"Spot the Rock" February 6, 2014

Happy Thursday, everyone! The weekend is almost here, and with it, another round of “Spot the Rock.” Tell us below where in Utah you think this rockin’ site is found!

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UPDATE: Location Revealed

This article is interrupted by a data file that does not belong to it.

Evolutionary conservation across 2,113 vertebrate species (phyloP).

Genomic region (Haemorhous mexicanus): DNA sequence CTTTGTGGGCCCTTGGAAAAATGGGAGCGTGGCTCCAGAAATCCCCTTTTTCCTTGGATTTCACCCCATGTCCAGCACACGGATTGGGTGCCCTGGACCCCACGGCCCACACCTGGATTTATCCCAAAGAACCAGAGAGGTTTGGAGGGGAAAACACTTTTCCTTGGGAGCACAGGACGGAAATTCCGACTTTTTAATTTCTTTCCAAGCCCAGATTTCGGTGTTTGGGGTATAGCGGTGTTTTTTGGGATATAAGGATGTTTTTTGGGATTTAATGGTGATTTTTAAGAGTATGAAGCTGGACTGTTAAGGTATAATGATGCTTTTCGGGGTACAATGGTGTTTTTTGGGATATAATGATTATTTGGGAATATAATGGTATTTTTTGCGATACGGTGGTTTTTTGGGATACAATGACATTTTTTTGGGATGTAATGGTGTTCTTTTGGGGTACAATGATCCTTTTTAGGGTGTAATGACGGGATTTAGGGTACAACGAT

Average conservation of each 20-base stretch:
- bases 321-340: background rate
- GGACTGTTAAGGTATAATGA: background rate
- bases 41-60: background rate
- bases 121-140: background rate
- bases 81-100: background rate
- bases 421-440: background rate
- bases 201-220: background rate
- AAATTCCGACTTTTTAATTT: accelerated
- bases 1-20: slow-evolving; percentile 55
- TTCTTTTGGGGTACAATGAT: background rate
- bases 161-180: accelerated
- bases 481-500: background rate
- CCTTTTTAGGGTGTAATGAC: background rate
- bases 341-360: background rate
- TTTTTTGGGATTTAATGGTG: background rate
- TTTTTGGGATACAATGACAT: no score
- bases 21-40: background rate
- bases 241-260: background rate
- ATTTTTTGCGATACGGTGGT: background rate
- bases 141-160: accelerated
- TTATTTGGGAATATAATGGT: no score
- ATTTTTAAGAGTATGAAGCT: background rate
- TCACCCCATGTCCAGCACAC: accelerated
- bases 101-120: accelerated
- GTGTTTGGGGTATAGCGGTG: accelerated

Step Mountain is a Tertiary-aged (dated at 36 million years) andesitic dike in Rose Canyon, three miles southwest of Herriman. The summit is at 6109 feet above sea level. The mountain is a fine example of columnar jointing, typically associated with basalt, but also found in andesites. Columnar jointing is found below the surface of thick lava flows, sills, and dikes, and is caused by the cooling and contracting of the lava creating long vertical joints that form slender polygonal columns, typically pentagonal or hexagonal in shape. In the case of Step Mountain dike, magma filled a crack in the pre-existing rock and the joints formed horizontal to the surface, so the columns act as “steps.” The weathering-resistant dike now has a prominent relief due to the erosion of the softer surrounding volcanic rock.